apparently engaged in peaceful pursuits...

American fury in the Philippines. XL / San Roque

Another charge grew out of a letter written by Corporal Williams as to
the looting of a village called St. Roque before June i, I899.
Williams, being asked, said that he wrote the letter, and that the
statement was "substantially true." The captain of his company stated that

the village of St. Roque was looted by the Iowa Regiment and the other
troops stationed at Cavite, that the men helped themselves to what
they found and destroyed articles of property they could not use, that
the colonel and other field officers did not exert themselves to stop
it, and that, while he disapproved of what was done, he did not feel
called upon under the circumstances to do anything about it. The
colonel and lieutenant-colonel stated that the town was burned by the
insurgents, and that the colonel ordered an officer to take charge of
the district, put out the fires, and collect and store all articles of
value. The colonel says, A part of the property so collected was
afterwards removed to Cavite for use of officers and men in the
quarters, which were found absolutely bare of furniture when my
regiment took station there.

American fury in the Philippines. XXXIX / Extermination

"It was represented to me that the Filipino will not work; that even
when willing he can not work adequately; that increase of wages
merely enables him to enjoy more idleness, and that the introduction
of Chinese labor would act as a stimulus and by competition compel
him to work. I even met Americans (I am ashamed to say) who, in their
impatience at the slow-going Filipino, struck him or abused him with
violent language, and boldly declared that the only thing to do is to
exterminate him like the American Indian, replace him by Chinese, and
develop the country...
My professed friendship for the Filipinos and my indignation at such
un-American conduct on the part of not a few of my fellowcountrymen
compelled me to study this problem..."


David H. Doherty, 1904

American fury in the Philippines. XXXVIII / Genocide



CONCLUSIONS

From this review of the record certain things clearly appear:

I. That the destruction of Filipino life during the war has been so
frightful that it cannot be explained as the result of ordinary
civilized warfare. General J. M. Bell's statement that one-sixth of
the natives of Luzon - that is, some six hundred thousand persons -
had been killed or died of dengue fever in the first two years of the
war is evidence enough on this point, especially when coupled with his
further statement:

The loss of life by killing alone has been very great, but I think not
one man has been slain except where his death served the legitimate
purpose of war. It has been thought necessary to adopt what in other
countries would be thought harsh measures,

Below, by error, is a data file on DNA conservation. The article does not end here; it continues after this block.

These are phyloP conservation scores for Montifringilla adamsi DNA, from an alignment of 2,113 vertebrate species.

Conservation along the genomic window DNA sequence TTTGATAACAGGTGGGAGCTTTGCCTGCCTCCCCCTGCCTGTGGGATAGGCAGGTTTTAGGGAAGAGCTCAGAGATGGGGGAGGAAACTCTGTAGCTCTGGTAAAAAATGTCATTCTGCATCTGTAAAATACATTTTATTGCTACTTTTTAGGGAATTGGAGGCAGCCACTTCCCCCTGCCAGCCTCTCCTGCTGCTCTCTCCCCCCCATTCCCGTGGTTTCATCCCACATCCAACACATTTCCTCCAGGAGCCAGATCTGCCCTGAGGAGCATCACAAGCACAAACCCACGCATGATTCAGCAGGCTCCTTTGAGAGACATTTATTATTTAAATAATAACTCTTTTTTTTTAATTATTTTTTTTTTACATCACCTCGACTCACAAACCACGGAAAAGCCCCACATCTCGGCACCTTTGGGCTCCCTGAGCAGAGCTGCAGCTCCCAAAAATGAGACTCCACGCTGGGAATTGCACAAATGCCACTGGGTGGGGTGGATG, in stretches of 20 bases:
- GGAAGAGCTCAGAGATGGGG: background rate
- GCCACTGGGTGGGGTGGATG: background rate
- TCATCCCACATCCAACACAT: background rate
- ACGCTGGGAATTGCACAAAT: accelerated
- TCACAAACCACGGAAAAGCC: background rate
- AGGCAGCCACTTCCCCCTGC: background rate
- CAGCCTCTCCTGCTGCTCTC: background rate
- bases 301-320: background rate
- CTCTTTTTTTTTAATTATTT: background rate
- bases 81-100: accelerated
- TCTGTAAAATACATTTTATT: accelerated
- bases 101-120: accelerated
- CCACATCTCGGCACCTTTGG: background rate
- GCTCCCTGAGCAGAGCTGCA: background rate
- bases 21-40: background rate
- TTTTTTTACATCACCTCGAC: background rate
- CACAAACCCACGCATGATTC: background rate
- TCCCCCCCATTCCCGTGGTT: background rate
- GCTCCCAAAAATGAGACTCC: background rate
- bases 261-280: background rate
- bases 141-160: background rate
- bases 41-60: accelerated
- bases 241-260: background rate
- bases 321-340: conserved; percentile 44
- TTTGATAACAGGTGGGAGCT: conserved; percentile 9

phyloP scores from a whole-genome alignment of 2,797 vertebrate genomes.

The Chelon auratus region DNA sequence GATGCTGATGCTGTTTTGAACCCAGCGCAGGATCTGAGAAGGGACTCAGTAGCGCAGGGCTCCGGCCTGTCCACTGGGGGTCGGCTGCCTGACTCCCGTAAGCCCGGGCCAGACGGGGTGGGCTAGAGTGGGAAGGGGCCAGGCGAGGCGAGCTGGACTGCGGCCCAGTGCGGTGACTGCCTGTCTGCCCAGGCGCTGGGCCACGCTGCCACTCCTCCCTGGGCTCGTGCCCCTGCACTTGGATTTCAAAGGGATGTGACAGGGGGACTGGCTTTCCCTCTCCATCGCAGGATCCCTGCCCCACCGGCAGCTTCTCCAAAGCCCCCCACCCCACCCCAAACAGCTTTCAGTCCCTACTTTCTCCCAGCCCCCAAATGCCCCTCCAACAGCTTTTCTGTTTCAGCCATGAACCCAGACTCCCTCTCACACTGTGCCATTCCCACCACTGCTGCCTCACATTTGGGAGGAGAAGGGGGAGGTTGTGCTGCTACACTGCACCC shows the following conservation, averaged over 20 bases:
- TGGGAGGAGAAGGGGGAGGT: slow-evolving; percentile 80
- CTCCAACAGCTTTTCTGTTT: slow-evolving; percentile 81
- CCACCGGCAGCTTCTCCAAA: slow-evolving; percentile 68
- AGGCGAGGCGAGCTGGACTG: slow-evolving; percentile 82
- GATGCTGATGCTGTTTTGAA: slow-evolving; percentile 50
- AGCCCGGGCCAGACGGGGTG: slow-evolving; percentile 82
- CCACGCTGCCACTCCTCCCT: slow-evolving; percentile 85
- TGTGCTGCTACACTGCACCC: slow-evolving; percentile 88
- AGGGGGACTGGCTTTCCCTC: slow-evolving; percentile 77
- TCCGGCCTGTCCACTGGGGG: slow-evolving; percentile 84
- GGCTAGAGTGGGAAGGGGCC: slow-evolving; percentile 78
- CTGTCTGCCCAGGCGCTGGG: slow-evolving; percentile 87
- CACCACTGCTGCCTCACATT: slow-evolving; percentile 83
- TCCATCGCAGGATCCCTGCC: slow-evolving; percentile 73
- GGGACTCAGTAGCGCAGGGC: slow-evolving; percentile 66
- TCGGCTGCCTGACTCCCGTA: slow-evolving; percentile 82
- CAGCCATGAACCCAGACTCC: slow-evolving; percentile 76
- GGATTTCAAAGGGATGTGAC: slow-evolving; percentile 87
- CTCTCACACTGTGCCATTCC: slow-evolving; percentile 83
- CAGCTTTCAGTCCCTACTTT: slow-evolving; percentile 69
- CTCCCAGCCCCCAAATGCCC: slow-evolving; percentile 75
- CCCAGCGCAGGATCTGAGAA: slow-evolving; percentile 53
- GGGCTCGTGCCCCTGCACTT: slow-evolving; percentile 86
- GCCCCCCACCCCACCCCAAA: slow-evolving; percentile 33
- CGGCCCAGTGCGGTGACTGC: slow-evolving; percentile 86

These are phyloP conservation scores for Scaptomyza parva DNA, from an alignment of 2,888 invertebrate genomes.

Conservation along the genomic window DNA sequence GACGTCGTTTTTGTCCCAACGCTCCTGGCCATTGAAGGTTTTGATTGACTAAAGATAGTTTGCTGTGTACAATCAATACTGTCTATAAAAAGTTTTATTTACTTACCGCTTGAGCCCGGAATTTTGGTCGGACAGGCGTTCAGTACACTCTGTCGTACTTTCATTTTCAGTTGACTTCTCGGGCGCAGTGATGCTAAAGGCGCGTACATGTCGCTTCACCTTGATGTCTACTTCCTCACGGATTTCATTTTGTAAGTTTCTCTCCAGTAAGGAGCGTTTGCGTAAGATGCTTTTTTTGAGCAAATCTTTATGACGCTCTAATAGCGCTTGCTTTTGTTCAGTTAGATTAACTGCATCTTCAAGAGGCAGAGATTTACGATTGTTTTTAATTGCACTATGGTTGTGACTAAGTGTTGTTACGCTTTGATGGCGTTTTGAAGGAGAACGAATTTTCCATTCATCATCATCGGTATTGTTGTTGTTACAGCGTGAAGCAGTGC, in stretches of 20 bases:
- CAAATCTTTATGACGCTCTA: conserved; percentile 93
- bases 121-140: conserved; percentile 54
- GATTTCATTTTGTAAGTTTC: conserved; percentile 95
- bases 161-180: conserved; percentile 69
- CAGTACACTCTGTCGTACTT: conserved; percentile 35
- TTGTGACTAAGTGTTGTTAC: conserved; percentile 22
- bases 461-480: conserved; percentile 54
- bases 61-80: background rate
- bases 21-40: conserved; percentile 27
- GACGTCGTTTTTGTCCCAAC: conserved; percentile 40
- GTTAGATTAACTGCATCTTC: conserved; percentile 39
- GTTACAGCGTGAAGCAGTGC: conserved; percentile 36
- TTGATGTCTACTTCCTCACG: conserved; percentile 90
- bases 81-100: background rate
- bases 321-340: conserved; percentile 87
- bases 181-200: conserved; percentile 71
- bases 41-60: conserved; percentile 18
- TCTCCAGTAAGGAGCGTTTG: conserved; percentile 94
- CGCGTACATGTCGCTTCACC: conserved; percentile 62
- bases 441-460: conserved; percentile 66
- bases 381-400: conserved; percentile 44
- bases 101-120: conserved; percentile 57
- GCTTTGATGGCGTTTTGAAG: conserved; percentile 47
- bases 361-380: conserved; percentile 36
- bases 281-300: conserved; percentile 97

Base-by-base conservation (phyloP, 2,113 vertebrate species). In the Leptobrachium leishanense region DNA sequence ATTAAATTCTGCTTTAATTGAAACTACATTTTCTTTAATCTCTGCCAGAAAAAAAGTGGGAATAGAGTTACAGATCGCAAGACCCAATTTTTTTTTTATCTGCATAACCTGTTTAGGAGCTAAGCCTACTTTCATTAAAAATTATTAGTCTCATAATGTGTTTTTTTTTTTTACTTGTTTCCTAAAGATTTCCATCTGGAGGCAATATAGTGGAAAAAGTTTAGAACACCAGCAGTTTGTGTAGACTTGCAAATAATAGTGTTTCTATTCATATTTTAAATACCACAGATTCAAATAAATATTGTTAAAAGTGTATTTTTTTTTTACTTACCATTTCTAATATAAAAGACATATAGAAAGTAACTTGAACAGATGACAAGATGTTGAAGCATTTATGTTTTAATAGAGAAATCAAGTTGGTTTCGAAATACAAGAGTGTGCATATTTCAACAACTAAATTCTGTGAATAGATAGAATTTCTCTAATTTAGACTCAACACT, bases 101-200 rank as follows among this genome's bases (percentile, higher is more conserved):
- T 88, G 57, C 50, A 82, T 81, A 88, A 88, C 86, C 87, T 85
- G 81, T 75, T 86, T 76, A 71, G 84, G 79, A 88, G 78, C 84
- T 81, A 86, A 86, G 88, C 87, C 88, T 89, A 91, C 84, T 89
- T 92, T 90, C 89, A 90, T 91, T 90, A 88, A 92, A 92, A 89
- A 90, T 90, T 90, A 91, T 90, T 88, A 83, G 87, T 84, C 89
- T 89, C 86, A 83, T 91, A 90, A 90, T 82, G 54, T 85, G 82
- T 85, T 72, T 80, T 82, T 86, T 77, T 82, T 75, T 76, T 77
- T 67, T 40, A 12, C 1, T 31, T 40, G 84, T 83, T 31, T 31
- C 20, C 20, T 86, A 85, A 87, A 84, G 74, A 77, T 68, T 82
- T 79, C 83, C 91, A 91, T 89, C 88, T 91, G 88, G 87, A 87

but which Secretary Root calls measures of " marked humanity and
magnanimity." *

2. That at the very outset of the war there was strong reason to
believe that our troops were ordered by some officers to give no
quarter, and that no investigation was had because it was reported by
Lieut.-Colonel Crowder that the evidence " would implicate many
others," General Otis saying that the charge was " not very grievous
under the circumstances."

3. That from that time on, as is shown by the reports of killed and
wounded and by direct testimony, the practice continued.

4. That the War Department has never made any earnest effort to
investigate charges of this offence or to stop the practice.

5. That from the beginning of the war the practice of burning native
towns and villages and laying waste the country has continued.




* This statement is confirmed by the official report made by the
Secretary of the Civil Government in Batangas, the scene of General
Bell's operations. He says that the population has been reduced
one-third; ie., from 3oo,ooo to 2oo,ooo by the war and its attending
conditions.


Title: Secretary Root's record. "Marked severities" in Philippine
warfare. An analysis of the law and facts bearing on the action and
utterances of President Roosevelt and Secretary Root.
Author: Storey, Moorfield, 1845-1929.

American fury in the Philippines. XXVI / Finish off

We advanced four miles and we fought every inch of the way;... saw
twenty-five dead insurgents in one place and twenty-seven in another,
besides a whole lot of them scattered along that I did not count....
It was like hunting rabbits; an insurgent would jump out of a hole or
the brush and run; he would not get very far.... I suppose you are not
interested in the way we do the job. We do not take prisoners. At
least the Twentieth Kansas do not.

--Arthur Minkler, of the Kansas Regiment

American fury in the Philippines. XXXV / Mass murder

A private in the Utah Battery:

"The cable news has kept the home folks fully informed as to the
progress of this 'goo-goo' hunt, so it is unnecessary to recount any
details of battles. The cruelties of Spain toward these people have